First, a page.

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Biogas changes attitudes towards waste in rural Benin

This aerial view shows a canoe making its way throughout the Lokoli forest on July 9, 2021.   -  
Copyright © africanews
YANICK FOLLY/AFP or licensors


Bérénice Nononga is a young mother.

To wash her baby and herself twice a day, she needs a lot of hot water.

So she has to make several fires a day using firewood or charcoal - a method she prefers over biogas.

"The firewood is faster because the gas only lasts a few days. I am a nurse and I have to constantly heat water and my child's tea. On top of that, I have to prepare food. At the end of the day, the biogas only lasts three days here. So we have to commute all the time to get the biogas. We prefer this option, which is more practical," says Nononga.

Nononga lives on a small farm with her husband. She is lucky to have enough trees on their property to make as many fires as she wants.

She uses the same type of tree that is used to make charcoal.

The business of this charcoal seller would no longer exist without customers like Bérénice.

"This period is not good for the charcoal trade. Otherwise, in normal times, we sell 10 to 20 bags of charcoal per day. In one month, we (usually) sell 500 bags," says Severin Atchouke, the coal seller.

His sales have been halved.

Fifty km (31 miles) away from Cotonou, in this village, an eco-friendly initiative is developing.

A Swiss foundation has built a new kind of power plant.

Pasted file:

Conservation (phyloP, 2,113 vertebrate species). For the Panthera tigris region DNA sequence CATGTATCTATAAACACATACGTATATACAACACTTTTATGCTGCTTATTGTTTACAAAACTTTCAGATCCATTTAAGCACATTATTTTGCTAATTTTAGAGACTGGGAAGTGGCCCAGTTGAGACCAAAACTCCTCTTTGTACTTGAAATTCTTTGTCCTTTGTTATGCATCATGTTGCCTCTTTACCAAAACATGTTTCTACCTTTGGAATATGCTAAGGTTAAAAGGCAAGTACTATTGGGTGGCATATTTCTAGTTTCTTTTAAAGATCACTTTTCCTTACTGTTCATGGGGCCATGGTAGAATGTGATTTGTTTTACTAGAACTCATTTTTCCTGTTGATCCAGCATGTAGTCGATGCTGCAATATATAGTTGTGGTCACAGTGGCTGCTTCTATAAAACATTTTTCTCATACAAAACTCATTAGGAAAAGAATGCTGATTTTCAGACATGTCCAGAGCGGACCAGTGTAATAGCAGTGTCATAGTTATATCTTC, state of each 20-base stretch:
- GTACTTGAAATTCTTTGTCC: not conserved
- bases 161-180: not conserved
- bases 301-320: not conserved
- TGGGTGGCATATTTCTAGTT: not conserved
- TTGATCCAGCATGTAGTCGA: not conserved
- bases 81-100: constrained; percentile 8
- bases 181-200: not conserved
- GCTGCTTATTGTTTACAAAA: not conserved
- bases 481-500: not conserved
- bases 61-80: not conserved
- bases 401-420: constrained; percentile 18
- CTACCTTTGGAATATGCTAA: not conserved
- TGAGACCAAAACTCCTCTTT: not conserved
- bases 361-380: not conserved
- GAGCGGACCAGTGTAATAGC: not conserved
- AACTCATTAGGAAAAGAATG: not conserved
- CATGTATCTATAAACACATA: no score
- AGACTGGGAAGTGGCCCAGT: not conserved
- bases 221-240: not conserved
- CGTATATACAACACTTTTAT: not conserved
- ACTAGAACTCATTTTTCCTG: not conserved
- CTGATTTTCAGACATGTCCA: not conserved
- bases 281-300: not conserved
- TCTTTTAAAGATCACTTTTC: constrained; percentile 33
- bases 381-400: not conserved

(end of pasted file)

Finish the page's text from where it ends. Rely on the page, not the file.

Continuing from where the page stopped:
It buys or barters household waste for biogas. Alice Codjo is here to exchange her rubbish.

"I brought household waste that I want to weigh and exchange for biogas with which I will prepare food at home," says Codjo.

First, her rubbish is weighed.

For 12 kg (26 pounds) of waste, she is entitled to a 4 kg (9 pounds) biogas bag.

Her biogas bag is then loaded.

The filled bag has straps so Codjo can carry her biogas like a backpack.

As soon as she gets home, Codjo puts water on the fire.

"Cooking is faster than with firewood. This biogas does not leave soot beneath the pots. That is why I have adopted it," says Codjo.

This initiative is supported by the foundation ReBin. Its aim is to encourage a circular economy and to show the population that waste is a resource.

"We have the opportunity to trade waste for biogas, for compost, for drinking water, for fish, for market garden produce. The Rebin Foundation valorizes organic waste in the commune of Toffo,'' says Mardochée Sewaï, engineer in waste management and recovery.

The growing popularity of biogas here has led to a reduction in deforestation according to environmental specialist Hénock Gnanga.

"From now on, these communities will no longer destroy the trees they have at home or protected areas and forests. But from now on, they have the possibility to contribute by their activities to produce gas that they themselves will use on the spot,'' says Gnanga.

Since the opening of the centre, waste has become a valued commodity. When people steal household waste in Toffo, they are summoned to the police station.

Bartering waste for biogas is slowly changing attitudes, and the transition to low-cost renewable energy is becoming a reality.

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